COVID-19 Vaccine Rollout Overview
The COVID-19 Pfizer vaccine rollout is likely to commence next week starting at the Royal Hobart Hospital (RHH). This will then be followed at the Launceston General Hospital (LGH) and the North West Regional Hospital (NWRH).
The priority staff in Phase 1a (1a) of the rollout will be (in public and private settings): vaccination teams (those administering the vaccine), border staff at airports, COVID-19 testing clinic staff, quarantine hotel staff, laboratory staff who are handling COVID-19 tests, Emergency Department staff, Intensive Care Unit staff and some paramedics.
The initial rollout (1a) will use the Pfizer vaccine and will be delivered at the RHH, LGH, and NWRH (possibly the MCH – however this is yet to be confirmed). The Pfizer vaccine needs a booster at 21 days. This also will need to be the Pfizer vaccine.
Once the Astra Zeneca vaccine has TGA approval (this is not yet approved) this will also be added to the vaccine program and will allow for more widespread vaccination to rural and remote areas as it does not have the cold storage requirements as the Pfizer vaccine. This vaccine also requires a booster shot within 4-12 weeks.
The second phase 1b is likely to commence in early April 2021 and will include all remaining public and private healthcare workers. This phase will also include police, fire and emergency workers, defense personnel, community care workers, elderly over 79, Aboriginal and Torres Strait Islanders over 55 years, and younger adults who have medical conditions that makes them vulnerable to COVID.
Phase 2a will include the remaining workforces: education, tourism etc., all adults over 50 and all remaining Aboriginal and Torres Strait Islanders. This is likely to commence around the beginning of June 2021.
Phase 2b will include everyone over the age of 17 and is projected to be completed by 31 October 2021.
Phase 3 is not yet planned, as it will include children, but will only occur once clinical trials are complete as no trials to date have included children 16 years of age and under.
At this stage the COVID-19 vaccine is not a mandatory public health vaccine, however, it is strongly encouraged as it has proven to prevent moderate to severe illness due to COVID-19. It was acknowledged during the briefing that it is unknown whether the vaccine prevents transmission, however, trials are currently underway to determine this. At this stage health will not attempt to re-deploy any staff member who has declined the COVID-19 vaccine if they work in a high-risk area, however, the ANMF will take further advice on this and communicate it to members.
At this stage, the only known side effect of the Pfizer vaccine is mild flu-like symptoms after the second dose in 5-8% of cases, which is easily treated with Panadol. The Astra Zeneca vaccine has shown in 1% of those vaccinated mild flu-like symptoms, which has also been managed with Panadol. The Therapeutic goods administration have not excluded any groups from receiving the vaccine nor are there any allergy contraindications. The only advice at this stage is that if you have had a reaction previously to any vaccine to speak to your GP prior to being vaccinated.
For those working in aged care and disability service, the Commonwealth will be handling the vaccination program and delivery. It is unknown at this stage the timeline for this roll-out, however as soon as this information is available the ANMF will alert members.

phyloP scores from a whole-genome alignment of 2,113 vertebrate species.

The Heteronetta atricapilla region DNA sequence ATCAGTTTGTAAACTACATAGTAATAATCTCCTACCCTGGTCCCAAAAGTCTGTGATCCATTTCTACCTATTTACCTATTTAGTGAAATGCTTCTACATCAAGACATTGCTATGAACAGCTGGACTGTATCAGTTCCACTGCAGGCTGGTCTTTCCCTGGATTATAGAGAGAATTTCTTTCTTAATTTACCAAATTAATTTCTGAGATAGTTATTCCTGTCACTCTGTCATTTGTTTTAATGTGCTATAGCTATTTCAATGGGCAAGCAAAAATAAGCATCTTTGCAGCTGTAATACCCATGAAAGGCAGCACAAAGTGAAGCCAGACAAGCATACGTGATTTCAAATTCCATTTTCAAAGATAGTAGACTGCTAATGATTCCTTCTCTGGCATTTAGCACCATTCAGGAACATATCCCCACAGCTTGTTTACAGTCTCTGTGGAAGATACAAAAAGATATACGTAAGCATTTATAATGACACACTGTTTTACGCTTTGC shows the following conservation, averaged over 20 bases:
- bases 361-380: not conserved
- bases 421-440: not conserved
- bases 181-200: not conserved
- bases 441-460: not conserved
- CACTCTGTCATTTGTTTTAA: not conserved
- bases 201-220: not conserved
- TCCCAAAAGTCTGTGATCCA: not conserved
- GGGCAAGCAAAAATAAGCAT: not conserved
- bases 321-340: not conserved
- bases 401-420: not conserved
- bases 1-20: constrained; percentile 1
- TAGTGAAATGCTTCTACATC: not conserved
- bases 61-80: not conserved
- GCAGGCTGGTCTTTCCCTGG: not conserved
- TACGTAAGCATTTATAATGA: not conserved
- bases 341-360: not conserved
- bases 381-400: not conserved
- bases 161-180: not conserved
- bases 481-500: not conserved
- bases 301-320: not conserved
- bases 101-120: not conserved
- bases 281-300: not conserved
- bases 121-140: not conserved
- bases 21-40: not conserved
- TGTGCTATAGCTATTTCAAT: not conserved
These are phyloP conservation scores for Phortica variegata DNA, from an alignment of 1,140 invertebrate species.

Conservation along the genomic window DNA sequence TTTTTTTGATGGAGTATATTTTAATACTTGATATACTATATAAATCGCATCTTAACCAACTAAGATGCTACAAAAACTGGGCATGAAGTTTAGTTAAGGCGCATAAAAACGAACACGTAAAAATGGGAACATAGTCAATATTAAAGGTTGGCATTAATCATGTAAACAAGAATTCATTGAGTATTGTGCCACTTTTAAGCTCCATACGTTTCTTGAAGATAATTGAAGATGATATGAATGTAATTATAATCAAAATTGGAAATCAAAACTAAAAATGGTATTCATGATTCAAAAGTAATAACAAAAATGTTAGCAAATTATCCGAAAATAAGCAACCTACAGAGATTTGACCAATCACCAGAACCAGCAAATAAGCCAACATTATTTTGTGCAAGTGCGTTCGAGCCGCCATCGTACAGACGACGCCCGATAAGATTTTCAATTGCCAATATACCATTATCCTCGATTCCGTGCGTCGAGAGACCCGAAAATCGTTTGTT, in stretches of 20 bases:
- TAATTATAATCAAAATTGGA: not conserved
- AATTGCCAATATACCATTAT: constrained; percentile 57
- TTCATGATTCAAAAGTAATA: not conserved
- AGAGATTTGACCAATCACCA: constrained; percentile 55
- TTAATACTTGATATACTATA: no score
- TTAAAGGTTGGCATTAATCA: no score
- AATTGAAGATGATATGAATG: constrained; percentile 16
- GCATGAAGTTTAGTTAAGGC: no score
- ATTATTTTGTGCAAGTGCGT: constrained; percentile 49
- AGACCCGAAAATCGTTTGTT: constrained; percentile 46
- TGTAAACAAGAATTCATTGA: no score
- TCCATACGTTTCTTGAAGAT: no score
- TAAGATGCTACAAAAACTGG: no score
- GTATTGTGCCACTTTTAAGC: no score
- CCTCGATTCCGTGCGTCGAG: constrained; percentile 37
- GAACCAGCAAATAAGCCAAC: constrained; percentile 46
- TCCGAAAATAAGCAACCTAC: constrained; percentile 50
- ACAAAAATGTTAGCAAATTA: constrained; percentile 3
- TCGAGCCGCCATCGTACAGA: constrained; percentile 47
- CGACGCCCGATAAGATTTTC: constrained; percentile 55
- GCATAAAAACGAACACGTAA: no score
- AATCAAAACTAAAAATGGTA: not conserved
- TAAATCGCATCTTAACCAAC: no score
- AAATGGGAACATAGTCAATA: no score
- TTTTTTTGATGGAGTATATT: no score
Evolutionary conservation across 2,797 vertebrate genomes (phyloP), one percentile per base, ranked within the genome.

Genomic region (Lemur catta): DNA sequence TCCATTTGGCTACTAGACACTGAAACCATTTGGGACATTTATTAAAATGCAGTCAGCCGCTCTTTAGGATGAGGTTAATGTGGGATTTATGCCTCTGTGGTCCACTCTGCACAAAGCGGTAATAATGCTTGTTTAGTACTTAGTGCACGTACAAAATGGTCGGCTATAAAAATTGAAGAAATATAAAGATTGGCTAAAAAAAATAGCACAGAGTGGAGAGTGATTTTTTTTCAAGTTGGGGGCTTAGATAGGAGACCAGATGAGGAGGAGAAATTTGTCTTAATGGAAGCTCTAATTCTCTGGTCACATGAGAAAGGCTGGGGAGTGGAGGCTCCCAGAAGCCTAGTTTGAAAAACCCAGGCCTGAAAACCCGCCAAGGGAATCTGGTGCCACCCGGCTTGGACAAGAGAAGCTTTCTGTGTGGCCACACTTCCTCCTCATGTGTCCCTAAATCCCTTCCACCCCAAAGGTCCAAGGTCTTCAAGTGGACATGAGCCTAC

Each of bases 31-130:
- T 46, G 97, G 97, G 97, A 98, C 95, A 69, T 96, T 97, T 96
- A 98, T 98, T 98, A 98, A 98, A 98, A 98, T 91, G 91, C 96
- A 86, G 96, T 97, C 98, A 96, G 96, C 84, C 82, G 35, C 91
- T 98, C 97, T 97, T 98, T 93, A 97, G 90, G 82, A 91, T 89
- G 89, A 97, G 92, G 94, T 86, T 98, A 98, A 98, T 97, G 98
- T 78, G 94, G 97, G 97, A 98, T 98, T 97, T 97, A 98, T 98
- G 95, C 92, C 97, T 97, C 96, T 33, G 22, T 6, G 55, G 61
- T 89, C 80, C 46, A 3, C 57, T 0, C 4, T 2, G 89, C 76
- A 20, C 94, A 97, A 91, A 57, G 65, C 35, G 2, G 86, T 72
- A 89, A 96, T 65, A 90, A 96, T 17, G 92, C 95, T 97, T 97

Once the Astra Zeneca vaccine is readily available vaccination teams will be formed to deliver mass vaccinations across the State. These teams will likely include 6 nurses, 1 pharmacist, and an administrative staff member. These teams will travel but will be based in a building, rather on a mobile unit like a bus. Through the expression of interest process to assist in the vaccination program, 812 nurses have volunteered to assist and the workforces in the public and private sector are now being assessed to see which staff can be released safely without leaving any clinical area short-staffed. The initial stages of the Pfizer vaccine will be handled by the current public sector staff.
Once available, the Astra Zeneca vaccine roll-out will also be undertaken by GP clinics to assist in meeting the numbers of vaccinations required across the State.
All healthcare workers included in the 1a phase of the vaccine rollout will be provided with a time to see the vaccination teams at the RHH, LGH, and the NWRH COVID-19 vaccination clinics. The clinics themselves will be established on 3a at the RHH, in the old nuclear medicine site at the LGH, and is to be determined at the NWRH. Clinics will operate from 8am-11am, 1pm-4pm and 5pm-8pm.
From an industrial perspective, it is anticipated that staff who need to attend the COVID-19 clinic for vaccination will be able to do so in paid work time, however, the ANMF is seeking confirmation of this. Members who have had the second vaccine and experience flu-like symptoms, should not attend work and a meeting has been requested with the State Service Management Office to seek an inclusion in the public sector COVID-19 leave arrangements to include paid leave for COVID-19 vaccination-induced illness and, where possible, the ANMF will support any member in the private sector to access paid COVID-19 leave in this instance.
Both the Pfizer and Astra Zeneca vaccines require a 2-week period either side of them prior to receiving the flu vaccine, so it is likely that the flu-vaccine also will not be mandatory, however, the ANMF will see further confirmation on this.
If you have any queries, please do not hesitate to contact our Member Support Team via email on email@example.com. Email is the preferred and fastest way of contacting the team. Alternatively, you can phone (03) 6223 6777 or 1800 001 241 if outside Hobart.
Updates correct as at 16 February 2021.
Authorised by Emily Shepherd, ANMF Tasmanian Branch Secretary